This site is best viewed in Google Chrome, Mozilla Firefox, and all other major browsers. Use of Internet Explorer or Edge is not recommended.

MMD Featured in WBJ Small Business Spotlight
09 November, 2021

MMD Featured in WBJ Small Business Spotlight

Michael Marshall Design was recently featured in the Washington Business Journal as part of its series spotlighting small businesses. The article is reprinted here in its entirety:

Architect Michael Marshall has a knack for landing big D.C. projects. There could be a lot more on the horizon.

About the business: Michael Marshall Design is one of D.C.’s most prominent local architecture, design and branding firms, known for its involvement in District-backed projects such as the Entertainment and Sports Arena and Audi Field.

How it started: Marshall is a D.C. native, attending two local universities as he pursued a career in architecture: the University of the District of Columbia, then the Catholic University of America. He eventually landed a spot at Yale University to pursue a master’s degree and then quickly picked up a chance to study architecture overseas.

But Marshall knew he wanted to return home to start his career, founding his own firm in D.C. in 1989. He started off working on “high-end residential” projects, but slowly made the transition into commercial and mixed-use.

Eventually, Marshall teamed up with Forest City Washington as the developer vied for the chance to transform D.C.’s old convention center site. Then-Mayor Tony Williams ended up picking Hines to build what would become CityCenterDC, but Marshall credits the experience with helping his firm learn how to compete for government projects.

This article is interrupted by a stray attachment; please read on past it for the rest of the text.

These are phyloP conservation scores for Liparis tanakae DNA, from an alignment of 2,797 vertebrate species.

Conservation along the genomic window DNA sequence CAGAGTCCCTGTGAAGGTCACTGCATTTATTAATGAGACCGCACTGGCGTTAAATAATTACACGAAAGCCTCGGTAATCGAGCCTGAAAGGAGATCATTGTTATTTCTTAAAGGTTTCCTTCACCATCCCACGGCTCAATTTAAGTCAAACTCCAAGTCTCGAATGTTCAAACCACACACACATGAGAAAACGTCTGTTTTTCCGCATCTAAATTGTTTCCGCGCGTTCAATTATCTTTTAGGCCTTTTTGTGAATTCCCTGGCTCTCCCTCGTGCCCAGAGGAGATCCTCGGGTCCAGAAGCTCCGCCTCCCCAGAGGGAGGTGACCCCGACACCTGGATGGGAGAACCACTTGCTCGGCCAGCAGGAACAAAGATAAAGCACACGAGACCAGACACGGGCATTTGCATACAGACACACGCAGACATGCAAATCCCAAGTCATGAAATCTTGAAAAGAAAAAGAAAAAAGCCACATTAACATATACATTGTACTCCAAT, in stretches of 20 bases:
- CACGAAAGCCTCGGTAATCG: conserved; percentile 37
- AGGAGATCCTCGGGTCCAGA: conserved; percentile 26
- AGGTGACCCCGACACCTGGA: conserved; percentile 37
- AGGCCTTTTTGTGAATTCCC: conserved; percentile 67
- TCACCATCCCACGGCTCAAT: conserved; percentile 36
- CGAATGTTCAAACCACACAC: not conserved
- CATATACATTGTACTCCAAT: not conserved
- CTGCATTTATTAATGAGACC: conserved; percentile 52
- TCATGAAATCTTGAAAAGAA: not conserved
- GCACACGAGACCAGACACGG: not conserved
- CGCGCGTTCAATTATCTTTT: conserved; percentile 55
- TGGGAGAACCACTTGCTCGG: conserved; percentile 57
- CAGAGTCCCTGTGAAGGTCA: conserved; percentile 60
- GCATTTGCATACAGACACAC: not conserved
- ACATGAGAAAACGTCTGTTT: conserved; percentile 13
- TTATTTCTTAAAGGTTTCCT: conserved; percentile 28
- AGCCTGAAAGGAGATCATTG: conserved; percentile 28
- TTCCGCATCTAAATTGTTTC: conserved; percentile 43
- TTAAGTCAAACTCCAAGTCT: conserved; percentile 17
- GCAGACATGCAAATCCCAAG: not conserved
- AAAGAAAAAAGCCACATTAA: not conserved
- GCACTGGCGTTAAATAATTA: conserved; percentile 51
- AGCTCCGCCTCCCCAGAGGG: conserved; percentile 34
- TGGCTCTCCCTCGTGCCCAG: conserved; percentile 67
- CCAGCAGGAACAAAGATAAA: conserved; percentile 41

Over the last few decades, they’ve taken on many other similar opportunities, starting with D.C. school modernizations and eventually ramping up to major economic development priorities for the city. The firm also worked on the redevelopment of the old wax museum property in Mount Vernon Triangle, now known as City Vista, as well as the Howard Theatre revitalization and UDC’s new student center.

“It became evident that we didn’t have a particular niche, but we had a knack for projects that were important to D.C. and could become a catalyst for the neighborhood’s broader redevelopment,” Marshall said.

Marshall later partnered with architect Paola Moya to form a joint firm in 2010, but she struck out on her own in 2017.

Pandemic effect: Marshall says he took Covid seriously right away, having lost a cousin to the disease. He moved his 15 employees into remote work early.

Unlike other businesses, Marshall said his biggest challenge has been keeping up with demand. As Covid and last summer’s racial justice protests forced reckonings within the development industry, Marshall said many companies showed a new interest in working with a Black-owned firm like his.

“People have been awakened to the need for equity in architecture, engineering and development,” he said. “It’s too bad it took the death of George Floyd to bring us to that understanding.”

Pandemic pivot: Most of Marshall’s work comes via Google videoconferences these days, which allows him to sketch changes to designs in real time. Some meetings on job sites have resumed, but he said many still involve a virtual component, with some staff still remote.

The challenge: With business booming, Marshall most misses the ability to consult his co-workers without “making an appointment.”

“I really miss the easy shorthand, the ability to just walk over and ask, ‘What do you think of this?’” he said.

What’s next: Marshall’s firm is waiting for word on several big proposals, perhaps none bigger than a pitch to help redevelop D.C.’s Reeves Center with MRP Realty and CSG Urban Partners.

But he also has his eyes on expansion. Marshall said he considered opening offices in Chicago and New York pre-pandemic and wants to revisit the idea as the Delta wave subsides.

“Because of the opportunities we’ve had as a small and minority-owned business, that could allow us to be competitive in those markets and collaborate with other minority architects in those cities to really have a go at it for certain projects,” he said.


Click here for the link to the article in the WBJ.